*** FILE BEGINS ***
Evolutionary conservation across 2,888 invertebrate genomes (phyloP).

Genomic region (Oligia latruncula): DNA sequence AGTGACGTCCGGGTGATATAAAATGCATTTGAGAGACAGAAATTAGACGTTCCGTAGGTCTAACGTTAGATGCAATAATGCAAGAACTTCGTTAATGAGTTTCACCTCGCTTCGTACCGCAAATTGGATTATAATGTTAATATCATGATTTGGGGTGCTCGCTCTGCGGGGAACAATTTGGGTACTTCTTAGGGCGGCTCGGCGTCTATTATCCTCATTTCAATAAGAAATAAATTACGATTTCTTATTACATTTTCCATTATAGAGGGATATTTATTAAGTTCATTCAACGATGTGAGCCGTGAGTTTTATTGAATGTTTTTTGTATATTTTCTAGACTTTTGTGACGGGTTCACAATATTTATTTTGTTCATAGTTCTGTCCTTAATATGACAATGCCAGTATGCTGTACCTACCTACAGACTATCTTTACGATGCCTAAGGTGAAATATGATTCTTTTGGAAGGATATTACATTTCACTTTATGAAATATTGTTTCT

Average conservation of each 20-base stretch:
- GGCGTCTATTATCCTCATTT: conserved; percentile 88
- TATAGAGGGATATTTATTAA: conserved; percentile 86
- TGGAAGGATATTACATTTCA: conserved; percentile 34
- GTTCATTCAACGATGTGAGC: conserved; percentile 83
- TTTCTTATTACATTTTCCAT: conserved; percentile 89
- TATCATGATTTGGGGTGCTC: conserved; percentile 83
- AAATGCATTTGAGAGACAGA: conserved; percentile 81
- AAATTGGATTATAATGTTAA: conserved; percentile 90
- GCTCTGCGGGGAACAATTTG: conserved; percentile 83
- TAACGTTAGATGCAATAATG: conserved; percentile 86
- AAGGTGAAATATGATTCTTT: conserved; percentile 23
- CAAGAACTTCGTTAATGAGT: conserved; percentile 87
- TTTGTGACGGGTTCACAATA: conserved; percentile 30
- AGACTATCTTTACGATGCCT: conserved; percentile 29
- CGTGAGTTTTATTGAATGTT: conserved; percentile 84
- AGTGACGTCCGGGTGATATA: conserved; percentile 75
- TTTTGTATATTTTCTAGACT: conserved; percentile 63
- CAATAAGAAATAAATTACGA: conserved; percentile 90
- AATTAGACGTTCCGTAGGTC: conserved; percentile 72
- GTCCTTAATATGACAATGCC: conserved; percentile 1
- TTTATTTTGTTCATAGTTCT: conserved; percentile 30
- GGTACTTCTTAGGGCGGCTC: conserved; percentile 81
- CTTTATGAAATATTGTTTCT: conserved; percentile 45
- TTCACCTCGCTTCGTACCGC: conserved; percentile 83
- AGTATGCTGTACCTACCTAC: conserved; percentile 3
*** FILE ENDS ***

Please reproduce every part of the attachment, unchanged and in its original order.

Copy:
Evolutionary conservation across 2,888 invertebrate genomes (phyloP).

Genomic region (Oligia latruncula): DNA sequence AGTGACGTCCGGGTGATATAAAATGCATTTGAGAGACAGAAATTAGACGTTCCGTAGGTCTAACGTTAGATGCAATAATGCAAGAACTTCGTTAATGAGTTTCACCTCGCTTCGTACCGCAAATTGGATTATAATGTTAATATCATGATTTGGGGTGCTCGCTCTGCGGGGAACAATTTGGGTACTTCTTAGGGCGGCTCGGCGTCTATTATCCTCATTTCAATAAGAAATAAATTACGATTTCTTATTACATTTTCCATTATAGAGGGATATTTATTAAGTTCATTCAACGATGTGAGCCGTGAGTTTTATTGAATGTTTTTTGTATATTTTCTAGACTTTTGTGACGGGTTCACAATATTTATTTTGTTCATAGTTCTGTCCTTAATATGACAATGCCAGTATGCTGTACCTACCTACAGACTATCTTTACGATGCCTAAGGTGAAATATGATTCTTTTGGAAGGATATTACATTTCACTTTATGAAATATTGTTTCT

Average conservation of each 20-base stretch:
- GGCGTCTATTATCCTCATTT: conserved; percentile 88
- TATAGAGGGATATTTATTAA: conserved; percentile 86
- TGGAAGGATATTACATTTCA: conserved; percentile 34
- GTTCATTCAACGATGTGAGC: conserved; percentile 83
- TTTCTTATTACATTTTCCAT: conserved; percentile 89
- TATCATGATTTGGGGTGCTC: conserved; percentile 83
- AAATGCATTTGAGAGACAGA: conserved; percentile 81
- AAATTGGATTATAATGTTAA: conserved; percentile 90
- GCTCTGCGGGGAACAATTTG: conserved; percentile 83
- TAACGTTAGATGCAATAATG: conserved; percentile 86
- AAGGTGAAATATGATTCTTT: conserved; percentile 23
- CAAGAACTTCGTTAATGAGT: conserved; percentile 87
- TTTGTGACGGGTTCACAATA: conserved; percentile 30
- AGACTATCTTTACGATGCCT: conserved; percentile 29
- CGTGAGTTTTATTGAATGTT: conserved; percentile 84
- AGTGACGTCCGGGTGATATA: conserved; percentile 75
- TTTTGTATATTTTCTAGACT: conserved; percentile 63
- CAATAAGAAATAAATTACGA: conserved; percentile 90
- AATTAGACGTTCCGTAGGTC: conserved; percentile 72
- GTCCTTAATATGACAATGCC: conserved; percentile 1
- TTTATTTTGTTCATAGTTCT: conserved; percentile 30
- GGTACTTCTTAGGGCGGCTC: conserved; percentile 81
- CTTTATGAAATATTGTTTCT: conserved; percentile 45
- TTCACCTCGCTTCGTACCGC: conserved; percentile 83
- AGTATGCTGTACCTACCTAC: conserved; percentile 3